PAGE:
Inlet stem seals also smoke when warm and idling?
 
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pollyp

pollyp

Club Member

yeah dejavu smoke and wet pistons from 2011 that had the wrong sized bores and again in 2012 that had a rebored block but old rings that never bedded.

the difference this year from totally rebuilding the bores, rings, bearings, seals is that the pistons are actually getting drier and compressions gradually improving with miles so the top ring at least is bedding & sealing correctly.

previously with the incorrect bores or old rings where the oil rings were too loose or can't bed in, the whole piston was always completely soaked with a pool of oil, drank huge amounts of oil and spat it out the exhaust in a thick black dusty soot.

this time after bedding the new rings and bores the pistons are now only 30-40% dry and 70% slightly damp, only smokes during coldstart and briefly after any high vacuum, so just a little bit of oil is getting sucked in somewhere.
and all the symptoms upto now including the cold test I'm about to post below seem to suggest its the stem seals.
 
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pollyp

pollyp

Club Member
Inlet stem seals also smoke when warm and idling?

dunno. maybe during idle only a tiny bit leaks past the seal under the low vacuum pressure and burnt outwards as a small speck of soot dust on my hands, but during any high rev engine coasting (whether from blipping or continuous coasting in gear) there's more vacuum to overwhelm the stem seal n suck more oil into the cylinder till is visibly smoking once combustion resumes?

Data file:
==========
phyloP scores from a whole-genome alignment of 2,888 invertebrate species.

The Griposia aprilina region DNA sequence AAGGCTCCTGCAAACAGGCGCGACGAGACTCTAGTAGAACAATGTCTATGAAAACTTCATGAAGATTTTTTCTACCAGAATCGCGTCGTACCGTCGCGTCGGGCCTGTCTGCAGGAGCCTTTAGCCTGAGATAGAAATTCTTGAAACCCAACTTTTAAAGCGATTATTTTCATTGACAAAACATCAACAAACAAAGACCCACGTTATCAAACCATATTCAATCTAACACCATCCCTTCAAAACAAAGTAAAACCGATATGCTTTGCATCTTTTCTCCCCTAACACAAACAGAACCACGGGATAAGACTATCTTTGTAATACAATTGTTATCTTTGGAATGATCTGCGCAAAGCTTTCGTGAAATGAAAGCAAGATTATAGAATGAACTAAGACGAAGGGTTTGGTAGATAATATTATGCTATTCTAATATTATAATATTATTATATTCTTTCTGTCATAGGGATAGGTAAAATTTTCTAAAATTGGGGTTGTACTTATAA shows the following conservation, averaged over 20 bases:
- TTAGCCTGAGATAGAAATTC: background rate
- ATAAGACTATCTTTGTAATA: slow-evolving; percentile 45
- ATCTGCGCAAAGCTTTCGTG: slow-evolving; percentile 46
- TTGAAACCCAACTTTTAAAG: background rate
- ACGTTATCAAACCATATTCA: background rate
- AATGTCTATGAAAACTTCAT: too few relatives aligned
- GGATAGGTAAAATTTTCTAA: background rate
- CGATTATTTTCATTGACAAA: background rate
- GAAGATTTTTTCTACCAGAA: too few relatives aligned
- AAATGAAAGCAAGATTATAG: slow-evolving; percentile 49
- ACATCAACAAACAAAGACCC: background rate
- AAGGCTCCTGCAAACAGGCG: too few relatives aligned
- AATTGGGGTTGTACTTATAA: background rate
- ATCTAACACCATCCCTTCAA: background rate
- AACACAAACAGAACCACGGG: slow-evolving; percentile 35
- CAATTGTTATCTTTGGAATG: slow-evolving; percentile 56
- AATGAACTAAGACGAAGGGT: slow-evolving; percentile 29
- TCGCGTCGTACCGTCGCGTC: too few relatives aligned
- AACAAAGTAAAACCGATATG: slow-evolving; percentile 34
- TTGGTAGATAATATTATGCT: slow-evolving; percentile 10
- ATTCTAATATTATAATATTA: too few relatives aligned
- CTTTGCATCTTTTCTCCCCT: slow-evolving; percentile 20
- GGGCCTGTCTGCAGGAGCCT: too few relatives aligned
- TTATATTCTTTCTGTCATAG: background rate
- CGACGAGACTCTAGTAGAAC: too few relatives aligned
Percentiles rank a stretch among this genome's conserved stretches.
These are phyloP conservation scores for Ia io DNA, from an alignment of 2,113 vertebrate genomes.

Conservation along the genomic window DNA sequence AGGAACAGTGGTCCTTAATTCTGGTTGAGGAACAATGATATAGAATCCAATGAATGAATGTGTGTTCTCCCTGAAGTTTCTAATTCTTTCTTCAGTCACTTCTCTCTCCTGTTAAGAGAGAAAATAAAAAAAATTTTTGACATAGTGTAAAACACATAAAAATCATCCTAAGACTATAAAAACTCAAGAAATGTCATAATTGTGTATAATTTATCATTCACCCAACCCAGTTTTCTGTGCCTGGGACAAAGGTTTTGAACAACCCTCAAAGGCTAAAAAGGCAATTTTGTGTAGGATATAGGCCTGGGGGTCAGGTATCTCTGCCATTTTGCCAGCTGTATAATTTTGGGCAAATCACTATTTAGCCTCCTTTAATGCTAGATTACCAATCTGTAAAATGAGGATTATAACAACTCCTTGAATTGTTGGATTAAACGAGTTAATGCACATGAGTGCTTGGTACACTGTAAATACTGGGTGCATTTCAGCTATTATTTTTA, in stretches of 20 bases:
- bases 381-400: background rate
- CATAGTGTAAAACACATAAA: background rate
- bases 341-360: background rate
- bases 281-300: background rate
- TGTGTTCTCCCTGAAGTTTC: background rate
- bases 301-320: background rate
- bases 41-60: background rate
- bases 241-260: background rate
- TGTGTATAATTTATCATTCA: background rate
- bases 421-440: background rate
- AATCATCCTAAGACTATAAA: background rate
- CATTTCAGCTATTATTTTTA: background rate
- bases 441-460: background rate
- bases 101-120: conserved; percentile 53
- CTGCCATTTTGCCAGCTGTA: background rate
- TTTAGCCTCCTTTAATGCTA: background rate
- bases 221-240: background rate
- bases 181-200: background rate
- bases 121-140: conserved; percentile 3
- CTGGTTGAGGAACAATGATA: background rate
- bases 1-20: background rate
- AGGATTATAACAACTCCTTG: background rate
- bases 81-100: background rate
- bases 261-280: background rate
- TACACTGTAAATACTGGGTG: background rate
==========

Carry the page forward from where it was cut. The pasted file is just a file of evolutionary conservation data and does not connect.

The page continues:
Then surely once the engine has cooled the seal "shrinks" allowing oil to pass leaving fresh on top of the valve/piston. It wouldn't be 'baked' on like you saw the other day. Where it would have to be there while the engine is hot no?
Did you look at the exhaust valves for that oily sheen?
It'd take more than a stem seal to coat a piston overnight especially if they only leave a speck of soot under little or no vac?
 
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pollyp

pollyp

Club Member
16th June

so this morning I did a little test.
theory is I start the stone cold engine till it clears up so all the pool of oil is burnt away and then stop the engine. when I start the cold engine again, it should start fine on its own without struggling with the excessive pool of oil.

I think I didn't clear enough of the oil pool on the 1st coldstart hence struggled n smoked on the 2nd coldstart. shall try again tomorrow.


wanted to lay down summore miles to bed the rings so me and dad had a sunday roadtrip up to scotland via country A roads and had a nice blast along the A708 near Moffat.

so the compression history so far

msd8.jpg


during hard break-in with the leaking stem seals oiling everything, the results are abit erratic prob cos the pool of oil was causing a semi-wet compression test and affecting readings.

once I begin cruising after 600m which reduced the oily piston, the readings become consistent and actually rising.

I think once I've fixed the stem seals and the pistons become dry so I can do a real dry test, the readings will improve
 
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pollyp

pollyp

Club Member
btw a friend brought up a topic that cos I run my turbo setup on the road which is different to what was tested during the MOT with the stock exhaust, it would invalidate my insurance if I have an incident cos the MOT doesn't match the cars tested spec? is that true?